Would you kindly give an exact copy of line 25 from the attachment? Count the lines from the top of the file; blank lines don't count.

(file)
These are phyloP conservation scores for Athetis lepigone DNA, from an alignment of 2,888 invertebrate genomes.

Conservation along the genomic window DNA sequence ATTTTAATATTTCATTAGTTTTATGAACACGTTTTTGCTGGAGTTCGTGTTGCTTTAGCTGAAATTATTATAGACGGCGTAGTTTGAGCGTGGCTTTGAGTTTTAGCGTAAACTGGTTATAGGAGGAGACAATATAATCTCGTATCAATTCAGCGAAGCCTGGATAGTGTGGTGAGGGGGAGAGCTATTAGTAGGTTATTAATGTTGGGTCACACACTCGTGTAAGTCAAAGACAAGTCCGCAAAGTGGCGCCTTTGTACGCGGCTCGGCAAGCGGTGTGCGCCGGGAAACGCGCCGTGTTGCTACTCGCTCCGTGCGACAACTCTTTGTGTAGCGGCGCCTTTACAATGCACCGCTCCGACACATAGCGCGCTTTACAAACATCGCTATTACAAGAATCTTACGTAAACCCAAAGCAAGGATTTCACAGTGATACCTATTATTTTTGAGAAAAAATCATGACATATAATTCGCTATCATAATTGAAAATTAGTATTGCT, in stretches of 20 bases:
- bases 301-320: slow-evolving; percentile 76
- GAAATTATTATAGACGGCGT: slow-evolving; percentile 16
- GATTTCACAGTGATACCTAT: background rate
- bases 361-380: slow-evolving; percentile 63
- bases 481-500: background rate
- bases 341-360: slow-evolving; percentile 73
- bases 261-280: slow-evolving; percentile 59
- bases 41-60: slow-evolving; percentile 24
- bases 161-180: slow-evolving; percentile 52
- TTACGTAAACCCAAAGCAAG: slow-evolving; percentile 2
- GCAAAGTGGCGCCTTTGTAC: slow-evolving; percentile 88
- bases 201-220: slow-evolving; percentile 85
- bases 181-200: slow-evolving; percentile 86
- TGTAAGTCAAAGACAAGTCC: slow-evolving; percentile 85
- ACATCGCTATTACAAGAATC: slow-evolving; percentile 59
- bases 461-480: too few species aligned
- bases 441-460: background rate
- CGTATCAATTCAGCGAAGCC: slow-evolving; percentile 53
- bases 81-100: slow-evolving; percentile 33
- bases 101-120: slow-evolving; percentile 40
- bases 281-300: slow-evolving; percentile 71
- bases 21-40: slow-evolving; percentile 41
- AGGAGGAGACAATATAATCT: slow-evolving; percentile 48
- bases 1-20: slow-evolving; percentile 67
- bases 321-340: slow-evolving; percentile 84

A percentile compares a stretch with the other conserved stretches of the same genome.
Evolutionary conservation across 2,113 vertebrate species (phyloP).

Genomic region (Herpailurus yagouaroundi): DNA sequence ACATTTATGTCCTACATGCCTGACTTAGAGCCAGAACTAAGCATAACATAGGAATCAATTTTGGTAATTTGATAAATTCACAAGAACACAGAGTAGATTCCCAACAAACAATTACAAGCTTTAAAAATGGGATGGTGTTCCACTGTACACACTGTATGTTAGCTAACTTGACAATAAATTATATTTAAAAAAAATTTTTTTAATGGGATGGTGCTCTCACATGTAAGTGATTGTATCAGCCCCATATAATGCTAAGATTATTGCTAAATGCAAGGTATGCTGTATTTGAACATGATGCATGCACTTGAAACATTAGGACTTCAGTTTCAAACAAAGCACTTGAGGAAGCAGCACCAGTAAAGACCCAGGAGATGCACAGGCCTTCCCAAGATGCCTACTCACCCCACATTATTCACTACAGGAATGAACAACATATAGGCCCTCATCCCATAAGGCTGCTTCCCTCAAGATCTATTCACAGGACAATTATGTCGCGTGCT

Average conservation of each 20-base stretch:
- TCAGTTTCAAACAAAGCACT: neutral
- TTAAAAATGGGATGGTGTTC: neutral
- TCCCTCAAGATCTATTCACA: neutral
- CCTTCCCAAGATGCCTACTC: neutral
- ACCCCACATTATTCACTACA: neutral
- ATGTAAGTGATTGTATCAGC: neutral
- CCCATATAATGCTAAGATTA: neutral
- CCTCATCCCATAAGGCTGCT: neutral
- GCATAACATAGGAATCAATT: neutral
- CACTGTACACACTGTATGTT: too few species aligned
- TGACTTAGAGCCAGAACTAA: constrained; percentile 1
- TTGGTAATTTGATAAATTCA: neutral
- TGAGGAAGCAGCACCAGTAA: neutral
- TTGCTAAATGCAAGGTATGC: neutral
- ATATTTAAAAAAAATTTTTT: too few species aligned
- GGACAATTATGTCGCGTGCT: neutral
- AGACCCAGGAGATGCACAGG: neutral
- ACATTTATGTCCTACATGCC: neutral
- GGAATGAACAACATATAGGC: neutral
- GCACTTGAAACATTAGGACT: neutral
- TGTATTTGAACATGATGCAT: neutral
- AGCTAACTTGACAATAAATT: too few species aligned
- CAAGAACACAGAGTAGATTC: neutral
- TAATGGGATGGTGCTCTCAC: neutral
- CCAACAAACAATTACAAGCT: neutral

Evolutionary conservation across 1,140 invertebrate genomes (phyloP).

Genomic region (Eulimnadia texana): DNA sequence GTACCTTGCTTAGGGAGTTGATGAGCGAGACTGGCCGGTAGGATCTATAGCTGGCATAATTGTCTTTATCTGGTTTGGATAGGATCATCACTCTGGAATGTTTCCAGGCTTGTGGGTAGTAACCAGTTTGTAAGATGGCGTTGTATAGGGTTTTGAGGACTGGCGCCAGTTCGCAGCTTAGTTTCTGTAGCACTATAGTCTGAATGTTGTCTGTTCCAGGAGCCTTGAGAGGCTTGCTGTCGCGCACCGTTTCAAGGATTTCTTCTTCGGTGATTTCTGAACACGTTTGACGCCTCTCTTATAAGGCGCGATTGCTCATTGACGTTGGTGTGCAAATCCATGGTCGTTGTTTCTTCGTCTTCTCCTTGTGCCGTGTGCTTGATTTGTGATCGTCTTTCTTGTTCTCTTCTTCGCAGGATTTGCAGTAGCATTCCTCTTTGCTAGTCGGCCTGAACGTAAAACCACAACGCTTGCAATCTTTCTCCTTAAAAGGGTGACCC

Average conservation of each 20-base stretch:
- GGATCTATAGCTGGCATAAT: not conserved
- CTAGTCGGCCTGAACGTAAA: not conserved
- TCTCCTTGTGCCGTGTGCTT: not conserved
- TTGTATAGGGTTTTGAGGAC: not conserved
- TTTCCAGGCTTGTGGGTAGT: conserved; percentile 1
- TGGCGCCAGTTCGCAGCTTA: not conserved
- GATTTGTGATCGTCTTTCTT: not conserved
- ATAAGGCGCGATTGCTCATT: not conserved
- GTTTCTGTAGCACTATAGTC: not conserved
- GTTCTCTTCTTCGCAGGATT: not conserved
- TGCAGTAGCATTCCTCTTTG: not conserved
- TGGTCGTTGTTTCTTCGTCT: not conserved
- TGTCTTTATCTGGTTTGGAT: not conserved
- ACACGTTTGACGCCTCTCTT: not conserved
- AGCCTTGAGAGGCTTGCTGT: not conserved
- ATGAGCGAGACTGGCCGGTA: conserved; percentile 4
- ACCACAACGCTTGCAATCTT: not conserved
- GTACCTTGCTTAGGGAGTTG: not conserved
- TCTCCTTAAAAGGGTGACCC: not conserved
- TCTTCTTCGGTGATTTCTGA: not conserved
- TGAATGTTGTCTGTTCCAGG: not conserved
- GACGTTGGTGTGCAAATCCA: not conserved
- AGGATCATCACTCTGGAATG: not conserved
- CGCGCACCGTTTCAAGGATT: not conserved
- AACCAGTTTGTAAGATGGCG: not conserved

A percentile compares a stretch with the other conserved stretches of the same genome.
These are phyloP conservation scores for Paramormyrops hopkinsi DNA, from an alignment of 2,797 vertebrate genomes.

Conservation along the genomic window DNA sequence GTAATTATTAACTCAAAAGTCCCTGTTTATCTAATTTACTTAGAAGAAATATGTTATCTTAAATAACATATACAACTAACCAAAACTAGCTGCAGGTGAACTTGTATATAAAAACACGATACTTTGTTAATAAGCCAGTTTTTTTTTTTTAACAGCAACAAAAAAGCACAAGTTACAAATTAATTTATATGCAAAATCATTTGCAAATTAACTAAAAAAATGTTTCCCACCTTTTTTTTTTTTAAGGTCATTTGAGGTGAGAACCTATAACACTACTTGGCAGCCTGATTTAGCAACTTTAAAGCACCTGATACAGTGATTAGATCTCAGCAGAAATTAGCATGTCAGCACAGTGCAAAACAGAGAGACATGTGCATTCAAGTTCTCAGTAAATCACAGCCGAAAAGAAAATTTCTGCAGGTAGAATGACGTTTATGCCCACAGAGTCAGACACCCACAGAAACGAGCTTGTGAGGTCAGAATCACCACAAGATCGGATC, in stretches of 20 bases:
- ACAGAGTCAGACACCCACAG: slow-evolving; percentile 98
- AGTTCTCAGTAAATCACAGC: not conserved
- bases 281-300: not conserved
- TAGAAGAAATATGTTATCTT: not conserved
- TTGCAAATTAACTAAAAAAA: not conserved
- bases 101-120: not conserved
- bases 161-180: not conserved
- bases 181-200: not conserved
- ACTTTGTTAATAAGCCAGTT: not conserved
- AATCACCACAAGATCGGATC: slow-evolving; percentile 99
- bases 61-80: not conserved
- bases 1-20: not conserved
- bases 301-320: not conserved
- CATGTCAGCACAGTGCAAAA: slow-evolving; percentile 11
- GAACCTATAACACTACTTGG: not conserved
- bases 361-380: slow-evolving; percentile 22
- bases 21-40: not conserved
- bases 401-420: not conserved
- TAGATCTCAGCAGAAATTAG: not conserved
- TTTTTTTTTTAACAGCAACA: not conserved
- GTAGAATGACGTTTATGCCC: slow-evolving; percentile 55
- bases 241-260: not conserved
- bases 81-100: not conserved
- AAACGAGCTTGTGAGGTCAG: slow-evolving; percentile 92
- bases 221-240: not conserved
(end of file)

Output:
- AGGAGGAGACAATATAATCT: slow-evolving; percentile 48